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How to be an instant Web me-2.0 developer

If you're so smart, how come you ain't rich?

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Stob Are you a Web 1.0 duhveloper in a rut? Is rich web codery passing you by in Internet time? Do you nibble on the ASCII Alphabetti Spaghetti of server-side processing, while younger, feck- (careful) and talent-less colleagues slurp the UTF-Eightti Vermicelli of client-side coquetry?

You do? I knew it. But don't let it get you down. I'm here specially to turn you into an instant Web me-2.0 coder, with this condensed, self-paced course. Set your Javascript to on, let your plugins float freely in the TCP/IP stream, and away we go.

Know your version number

The first, most basic, skill: be able to distinguish the different versions of the web.

Web versions, 1.0 to 2.0
Version Characteristics
Web 1.0 Programming model equivalent to that of a slightly up-market 3270 terminal. Forms are filled in with the sequence: tab tab tab tab tab tab bonk.
Web 1.00001 The beginning of the rich web experience: the first ever, primitive Javascript code fragment is written. It generates an unwanted popup, and snaffles your credit card details.
Web 1.1 No visible difference from Web 1.0, apart from IE showing the text 'Javascript error' in its status bar.
Web 1.2 Standard buttons are upgraded with smart 3D-looking GIFs. These react to mouseover events by bobbing up and down politely over their drop shadows. Remember when we were excited by this sort of scriptery? (None of your CSS cleverness then.) It seems so quaint now. It makes me want to cry, thinking about the good old days of ugly web pages loading slowly.
Web 1.3 When you get to the home page of a V1.2 site with FireFox, it displays badly. When you go to a V1.3 website such as www.fdms.com with FireFox, it tells you to eff off and get IE. (These traditionalists in fact would seem to prefer it if you used IE4.) The age of 'you aren't good enough for our website' has begun, reaching full fruition at Web 1.5, see below.
Web 1.4 Basic client-side validation added. Forms are filled in with the sequence: tab tab tab tab tab What do you mean 'invalid post code' you bloody thing? The dread phrase 'next generation of 3d smileys' is encountered for the very first time.
Web 1.5 Home page preceded by Flash animation designed by the man who thought (wrongly) he should have been asked to do the title sequence for the next Bond movie. In practice, this means the user stares at an animated 'Please wait' sign for half a minute, then goes somewhere else.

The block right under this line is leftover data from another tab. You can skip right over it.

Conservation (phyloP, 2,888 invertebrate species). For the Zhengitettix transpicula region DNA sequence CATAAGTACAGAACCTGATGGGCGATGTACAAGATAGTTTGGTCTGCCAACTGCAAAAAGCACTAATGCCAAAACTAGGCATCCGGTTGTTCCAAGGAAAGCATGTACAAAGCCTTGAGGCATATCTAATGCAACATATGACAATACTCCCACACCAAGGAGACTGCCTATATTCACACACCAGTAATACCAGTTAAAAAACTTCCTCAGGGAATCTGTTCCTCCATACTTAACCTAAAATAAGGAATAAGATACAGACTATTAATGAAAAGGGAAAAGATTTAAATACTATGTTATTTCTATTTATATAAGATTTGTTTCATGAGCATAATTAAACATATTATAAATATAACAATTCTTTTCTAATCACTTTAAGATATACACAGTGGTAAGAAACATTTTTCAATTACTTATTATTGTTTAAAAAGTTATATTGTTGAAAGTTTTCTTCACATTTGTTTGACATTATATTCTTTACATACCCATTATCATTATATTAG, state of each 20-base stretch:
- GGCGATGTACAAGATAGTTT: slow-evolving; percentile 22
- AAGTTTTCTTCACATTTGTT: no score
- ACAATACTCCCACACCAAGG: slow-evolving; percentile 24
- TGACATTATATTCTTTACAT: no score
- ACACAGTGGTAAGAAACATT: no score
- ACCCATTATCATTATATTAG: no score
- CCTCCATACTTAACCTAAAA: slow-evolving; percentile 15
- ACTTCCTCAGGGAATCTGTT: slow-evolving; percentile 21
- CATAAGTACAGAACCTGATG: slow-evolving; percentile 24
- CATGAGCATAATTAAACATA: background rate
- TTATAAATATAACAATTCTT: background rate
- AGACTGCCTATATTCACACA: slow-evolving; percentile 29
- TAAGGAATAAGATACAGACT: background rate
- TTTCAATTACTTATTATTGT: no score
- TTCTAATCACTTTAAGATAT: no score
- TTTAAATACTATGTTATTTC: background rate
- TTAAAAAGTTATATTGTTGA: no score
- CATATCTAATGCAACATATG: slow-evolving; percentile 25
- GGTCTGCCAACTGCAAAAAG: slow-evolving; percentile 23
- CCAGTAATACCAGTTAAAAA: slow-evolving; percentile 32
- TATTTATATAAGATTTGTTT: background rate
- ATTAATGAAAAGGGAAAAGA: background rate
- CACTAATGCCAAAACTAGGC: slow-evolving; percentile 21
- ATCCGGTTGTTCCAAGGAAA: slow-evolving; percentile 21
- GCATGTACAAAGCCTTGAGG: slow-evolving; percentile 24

Web 1.6 Date fields come with a little popup calendar to help you enter a valid date. Because of the differences in the box model as implemented by IE4, the Ok button is position beyond the edge of calendar's window, and it is impossible to use it to enter a date.
Web 1.7 The presence of extra code interferes with the standard function of browser controls. Clicking the back button, instead of taking you back to the previous phase on the corporate workflow site so that you could point out the bug to your team leader, abruptly dumps you on the money-shot page of the gentleman's entertainment website that Porno Pete from accounts was showing you earlier on. You say.
Web 1.8 Web pages at this level cannot be made to run on Windows Server 2003, no matter how many 'trusted zones' you add them to, nor how much you attempt to override Internet Explorer's Enhanced Security Configuration.
Web 1.9 You stumble upon Desktop Tower Defense one lunchtime, and are surprised when you look up from the screen with tired, gummy eyes to notice that it has suddenly become tomorrow. But at least you have got your world ranking up to 912,417.
Web 2.0 At last! You can get a fully fledged mail client in your browser. Now, wherever you are in the world, whatever time of day, without the need for your own PC, you are no more than a few minutes away from a screen that reads "Oops, something has gone wrong; we're sorry, try again in a few minutes".


Evolution of the programming model

The programming model, especially the handling of the user interface, has come a long way since the outbreak of the web. Although it goes against going against my established practice, let me draw you some pictures.

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